The Tzemach David
People Of The Book: Classic Works Of The Jewish Tradition
(This article originally appeared in the Five Towns Jewish Times on February 11, 2016.)
David Gans (1541–1613) was a scientist and a rabbi in an age when the dual pursuit of these intellectual passions was a life-threatening occupation. He studied Torah under Rabbi Moshe Isserles in Cracow and the Maharal of Prague, and his expertise in astronomy was so formidable that he collaborated with Johannes Kepler and Tycho Brahe.
Rabbi Gans made a signal contribution to this field by translating the Alphonsine tables from Hebrew into German. Originally compiled in 1252 by a commission of Jewish and Muslim scholars for King Alphonso X, the Wise of Spain, these navigational charts were essential to the seafaring nation, and Jewish astronomers had been updating them for centuries in Hebrew. (Columbus relied on the version prepared by Joseph Vecinho, one of many Jewish contributions to the discovery of the New World.)
Despite the obvious advantages of the emerging scientific wisdom of the era, the Catholic Church reacted with a terrifying fanaticism, burning Converso Jews and Christian scientists alike for suggesting that the earth revolved around the sun. Even the supposedly more moderate Protestant Church arrested Kepler’s aged mother and tried her as a witch.
The work of David Gans, by contrast, illustrates the scope of academic freedom in the Jewish world. Following Maimonides, the bulk of Jewish thinkers favored the establishment Ptolemaic vision of a flat earth surrounded on all sides by water, with a heavenly parade of celestial orbs circling this stable center. Scattered early references to the spherical shape of the world, however, were increasingly confirmed by the age of exploration, including the remarkably prescient passage in the Zohar III 10a: “The earth is round as a globe . . . Revolutions make it daytime in one half and night in the other . . . There are places where it is perpetually light and places where it is perpetually dark.” Gans did not completely accept all the implications of the new Copernican, heliocentric model, but he engaged fully in the intellectual commerce of the late 16th and early 17th centuries with a refreshing open-mindedness tempered by traditional learning.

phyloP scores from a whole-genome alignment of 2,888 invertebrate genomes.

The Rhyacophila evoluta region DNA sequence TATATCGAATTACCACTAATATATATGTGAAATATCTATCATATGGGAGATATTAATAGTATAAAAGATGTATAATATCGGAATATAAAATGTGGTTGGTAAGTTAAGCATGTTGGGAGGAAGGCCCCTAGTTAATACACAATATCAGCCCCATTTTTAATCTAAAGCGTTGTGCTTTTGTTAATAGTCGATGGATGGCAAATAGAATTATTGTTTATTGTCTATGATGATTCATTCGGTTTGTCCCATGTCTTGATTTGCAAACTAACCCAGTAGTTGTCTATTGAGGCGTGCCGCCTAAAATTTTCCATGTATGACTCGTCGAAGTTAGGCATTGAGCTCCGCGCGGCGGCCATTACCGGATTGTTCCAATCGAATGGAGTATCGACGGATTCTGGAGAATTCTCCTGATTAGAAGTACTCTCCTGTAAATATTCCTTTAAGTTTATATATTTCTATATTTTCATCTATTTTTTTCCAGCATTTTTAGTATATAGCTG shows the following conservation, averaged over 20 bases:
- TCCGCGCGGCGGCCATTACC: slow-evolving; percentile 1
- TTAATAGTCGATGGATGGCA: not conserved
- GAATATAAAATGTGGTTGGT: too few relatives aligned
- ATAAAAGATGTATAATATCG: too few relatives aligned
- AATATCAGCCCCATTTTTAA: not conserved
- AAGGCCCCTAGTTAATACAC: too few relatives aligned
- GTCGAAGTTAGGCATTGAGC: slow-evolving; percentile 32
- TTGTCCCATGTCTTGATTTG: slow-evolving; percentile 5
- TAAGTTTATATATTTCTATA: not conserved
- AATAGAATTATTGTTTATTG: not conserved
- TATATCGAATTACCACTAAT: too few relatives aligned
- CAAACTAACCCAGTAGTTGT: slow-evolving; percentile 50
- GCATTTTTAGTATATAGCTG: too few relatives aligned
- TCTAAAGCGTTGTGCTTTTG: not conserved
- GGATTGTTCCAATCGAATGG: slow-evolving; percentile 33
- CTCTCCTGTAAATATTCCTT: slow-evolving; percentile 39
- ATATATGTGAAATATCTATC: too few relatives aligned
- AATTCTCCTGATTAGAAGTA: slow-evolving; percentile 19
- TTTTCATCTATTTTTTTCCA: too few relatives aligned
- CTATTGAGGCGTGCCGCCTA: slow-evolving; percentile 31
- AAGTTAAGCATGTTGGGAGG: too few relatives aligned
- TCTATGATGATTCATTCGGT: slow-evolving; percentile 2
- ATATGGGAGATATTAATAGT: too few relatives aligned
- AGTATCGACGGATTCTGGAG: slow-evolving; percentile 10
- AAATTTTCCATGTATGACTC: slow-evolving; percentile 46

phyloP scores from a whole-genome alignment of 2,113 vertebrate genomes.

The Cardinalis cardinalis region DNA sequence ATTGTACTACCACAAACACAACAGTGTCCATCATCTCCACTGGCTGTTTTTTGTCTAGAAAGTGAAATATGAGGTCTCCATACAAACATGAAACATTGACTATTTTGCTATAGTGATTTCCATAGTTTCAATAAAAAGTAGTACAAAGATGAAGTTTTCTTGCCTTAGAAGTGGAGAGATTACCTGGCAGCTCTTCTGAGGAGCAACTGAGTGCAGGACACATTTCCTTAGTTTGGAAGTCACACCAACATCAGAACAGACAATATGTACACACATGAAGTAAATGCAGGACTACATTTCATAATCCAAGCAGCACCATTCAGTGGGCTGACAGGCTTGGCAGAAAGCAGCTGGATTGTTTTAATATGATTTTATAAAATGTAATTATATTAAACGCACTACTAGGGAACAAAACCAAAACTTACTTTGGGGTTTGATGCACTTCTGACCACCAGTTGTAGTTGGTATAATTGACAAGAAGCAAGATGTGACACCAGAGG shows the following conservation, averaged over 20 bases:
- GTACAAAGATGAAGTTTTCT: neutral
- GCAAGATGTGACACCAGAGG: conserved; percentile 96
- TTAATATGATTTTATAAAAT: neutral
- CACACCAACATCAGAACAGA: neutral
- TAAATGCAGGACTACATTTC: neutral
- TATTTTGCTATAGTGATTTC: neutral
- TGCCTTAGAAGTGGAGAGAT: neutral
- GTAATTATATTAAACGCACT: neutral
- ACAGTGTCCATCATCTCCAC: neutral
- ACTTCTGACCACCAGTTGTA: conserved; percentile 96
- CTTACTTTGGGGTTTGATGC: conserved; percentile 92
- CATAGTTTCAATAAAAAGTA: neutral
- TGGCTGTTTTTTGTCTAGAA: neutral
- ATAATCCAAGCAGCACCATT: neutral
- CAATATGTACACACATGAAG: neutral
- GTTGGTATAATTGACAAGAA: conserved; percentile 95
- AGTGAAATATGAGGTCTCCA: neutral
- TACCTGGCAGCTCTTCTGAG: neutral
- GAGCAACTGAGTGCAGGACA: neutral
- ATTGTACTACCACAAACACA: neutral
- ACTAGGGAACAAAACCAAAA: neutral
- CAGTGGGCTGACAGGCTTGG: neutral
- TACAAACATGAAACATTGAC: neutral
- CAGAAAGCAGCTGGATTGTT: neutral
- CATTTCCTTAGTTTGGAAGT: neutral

His most important contribution to Jewish studies is the highly original Tzemach David (“Shoot of David,” 1592). As fascinated by history as he was by science, he composed a one-volume history of the world, divided into two parts. The first explored the history of the Jews from Adam to the late 16th century, relying heavily on the limited historical studies produced till then, such as the ancient work of Josephus and the medieval Hebrew version, Yosippon. The second and larger section is a survey of world history, using secular calendars. Interestingly, he defends his work as appropriate Sabbath reading, relying on the ruling of his early master the Rema in Orach Chaim 307:1.
By modern standards, Tzemach David is more of a chronicle than a history, with the events presented simply in linear, chronological format with limited interpretive content. The bifurcation of Jewish and secular history is reflective of a Jewish Weltanschauung common even today: Jews move in history, but are not of history, a view that modern historians consider as retrograde as Ptolemaic astronomy. Nevertheless, Tzemach David is a pioneering work, especially valuable for the study of Ashkenazic Jewish history.
David Gans is also known for his popularization of the six-pointed Star of David, a symbol first associated with the Jews of Prague some 100 years prior. (The legends that the Magen David decorated the shields of King David’s troops have no literary basis.) Gans saw in the star, with its repeating symmetries of two overlapping equilateral triangles, a symbol for the mathematical perfection of G‑d’s universe. His gravestone in Prague is thus proudly adorned with a Magen David, surmounted by a line drawing of a goose: his family name in Hebrew was Avuz, translated into German as Gans (goose).
This article originally appeared in the Five Towns Jewish Times on February 11, 2016.